Just ask retirees Jimmy and Norma Bock of St. Louis, on then-second stay in Branson this year. There they were, strolling hand-in-hand across a parking lot, when who should they see? Conway Twitty, Billboard's all-time hit leader (topping the charts 55 times), that's who. "Jimmy, let's tell Conway it's your birthday," giggled Norma, 60. "Let's tell him we liked his show," said Jimmy, 66. So they did, and Conway in turn pronounced himself honored, flattered, overcome with joy and moved to tears by Norma and Jimmy.
Not far away, Bernard and Virginia Byrnes and Virginia's sister-in-law, Carol Nachreiner, all from Wisconsin, were examining their just-purchased Boxcar Willie tape (title: Jesus Makes Housecalls) from the Boxcar Willie Museum, which is next to the Boxcar Willie Theater, where they had bought tickets to see Boxcar Willie's evening performance—when, oh, my, there he was "Willie, would you sign my T-shirt," Virginia, 66, pleaded. Said Carol, 58: "We don't do much in Wisconsin, so we save all year to come here. We'll keep coming again and again and again and again."
So do lots and lots and lots and lots of other folks, about 4.5 million annually. They clog Highway 76 into and out of Branson, a small Ozark Mountain town 200 miles south of Kansas City, from April through the Christmas season. While there, the tourists manage to spend $1.5 billion each year.
The numbers alone seem proof that Branson is—sorry, Nashville—the new world capital of country music. Already there are 22 theaters with a total of 41,000 seats, which means Branson's seating outnumbers its residents by 11 to 1. There are about 10,000 hotel rooms in town, with another 2,000 under construction. And more's a-coming, much more. Johnny Cash and his wife, June Carter Cash, are building a 65-acre, $35 million theme park. Andy Williams is putting up a 2,000-seat Andy Williams Moon River Theater, a hint that Branson won't stay exclusively country. Willie Nelson is scheduled to lease a theater and perform twice a day next spring, when a garish new $13 million, 4,000-seat Grand Palace of Country Music is also scheduled to open. "The development is at an explosion stage," says Jan Eiserman, director of the Ozark Mountain Country Marketing Council.
Before Branson's country explosion, the rural community had been a minor tourist stop for some 30 years, appealing mainly to fishermen aiming to drop a line in nearby Table Rock Lake. In 1960 a group of fiddlers started the Baldknobbers Hillbilly Jamboree Show in Branson, showcasing the talents of old favorites like country comedians Droopy and Stub.
Branson broke into the big time in 1983, though, when Hee Haw's Roy Clark lent his name to a celebrity theater that brought top country performers to town. Many of them liked what they saw; some stayed. Boxcar Willie opened his own theater in 1986, followed by the likes of Cristy Lane, Mel Tillis, Mickey Gilley, Jim Stafford, Mo Bandy and Ray Stevens.
"It's comfortable here," says Clark, who, with his bass player Rodney Lay, bought his Roy Clark Celebrity Theater outright last April. "It's safe; you don't have to worry about getting mugged outside." Clark plays 110 days a year at the theater and is thinking about buying a home in Branson—"except I already have three houses, but I'm here so much I guess I'll buy another one.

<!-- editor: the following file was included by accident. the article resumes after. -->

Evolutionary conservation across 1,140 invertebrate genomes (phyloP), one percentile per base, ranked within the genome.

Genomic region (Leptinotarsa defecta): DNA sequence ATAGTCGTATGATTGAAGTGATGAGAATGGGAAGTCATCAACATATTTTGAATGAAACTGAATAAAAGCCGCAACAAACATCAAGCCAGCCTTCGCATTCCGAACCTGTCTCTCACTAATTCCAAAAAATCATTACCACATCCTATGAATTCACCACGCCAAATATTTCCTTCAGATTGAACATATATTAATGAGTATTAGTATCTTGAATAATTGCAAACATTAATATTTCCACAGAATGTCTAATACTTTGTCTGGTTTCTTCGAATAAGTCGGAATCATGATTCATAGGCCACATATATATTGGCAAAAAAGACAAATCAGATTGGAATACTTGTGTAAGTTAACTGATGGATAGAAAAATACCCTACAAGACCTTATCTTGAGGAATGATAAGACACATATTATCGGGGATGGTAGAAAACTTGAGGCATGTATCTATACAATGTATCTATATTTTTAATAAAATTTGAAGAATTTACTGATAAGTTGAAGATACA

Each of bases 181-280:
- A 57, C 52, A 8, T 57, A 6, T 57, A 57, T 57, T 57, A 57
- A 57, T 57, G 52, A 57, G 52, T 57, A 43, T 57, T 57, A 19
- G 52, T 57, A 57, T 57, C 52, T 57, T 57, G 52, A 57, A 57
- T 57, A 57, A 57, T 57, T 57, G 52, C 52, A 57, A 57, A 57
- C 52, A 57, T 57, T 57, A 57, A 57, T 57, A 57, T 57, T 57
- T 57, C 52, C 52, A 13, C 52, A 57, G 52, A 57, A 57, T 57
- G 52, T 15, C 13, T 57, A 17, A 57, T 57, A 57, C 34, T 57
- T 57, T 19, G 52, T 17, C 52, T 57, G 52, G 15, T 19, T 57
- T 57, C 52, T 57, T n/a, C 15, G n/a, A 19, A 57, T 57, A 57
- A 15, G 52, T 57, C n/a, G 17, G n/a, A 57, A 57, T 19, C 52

A travel-weary Boxcar Willie long ago discovered the benefits of settling in Branson. "I was booked twice at Roy's place, and I thought if these shows can pull them in, this will get me off the road," he says. "I got the people coming to me now." Assisted by wife Lloene, daughters Tammy and Laurie and son Larry, Willie puts on eight sold-out shows weekly in his 900-seat theater. His Boxcar Willie Museum charges $3 for a look-see at his stuff, which includes Minnie Pearl's diary and Willie's collection of commemorative bourbon bottles. It also sells lots of records, photos and souvenirs, even a Boxcar Willie sucker at $1 each.
"We just love you," Glenn Johnson, 71, told Willie during a recent intermission at his show. Johnson came to Branson with 44 people in a Methodist church group from Temple, Texas, that made the trip by bus. "One of our guys is 91," brags Johnson. "It cost $330 per head for four days and five nights, and we see seven shows. We love it because of the good, clean, wholesome family atmosphere."
On the whole, Branson is still a budget-class resort, an important consideration for retirees. While classier hotels such as the Lodge of the Ozarks charge $85 per night for a single (ice, 25 cents extra), you can find bargains like a complete chicken dinner at the Belgian Waffle & Dinner House for $3.75. Seats in most of the theaters run $10 to $15. "Our prices won't eat your wallet out," says Ken Lowe, owner of the 1,410-seat Lowe's theater since 1983, when he retired as supervisor of sewers in Lebanon, Ind.
While local old-timers like Clifford Bilyeu, 65, can remember when Branson was "a nice, quiet town," few of them resent the changes. "This music stuff gives lots of people jobs," says Bilyeu, pilot of the Lake Queen excursion boat on nearby Lake Taneycomo.
And if you ask Conway Twitty, he'll tell you that he's thinking of packing up his Twitty City theme park in Nashville and moving the whole shebang to Branson. "Nashville blew it," Twitty says. "The Grand Ole Opry fought like a tiger to stay the only show in town and keep everybody else out. Well, Branson stepped in and took over. If there ever was a hillbilly heaven, this is it."
BILL SHAW in Branson
BESIDES THE WAX MUSEUMS, T-SHIRT shops. All-U-Can-Eat-for-$4.95 buffet restaurants, video arcades, water slides, miniature golf courses, and RV campsites for 6,000 vehicles, Branson, Mo. (pop. 3,700), offers even more memorable pleasures—if you happen to be a country music fan. Where else can you walk up and press the flesh with so many of your all-time-favorite superstars?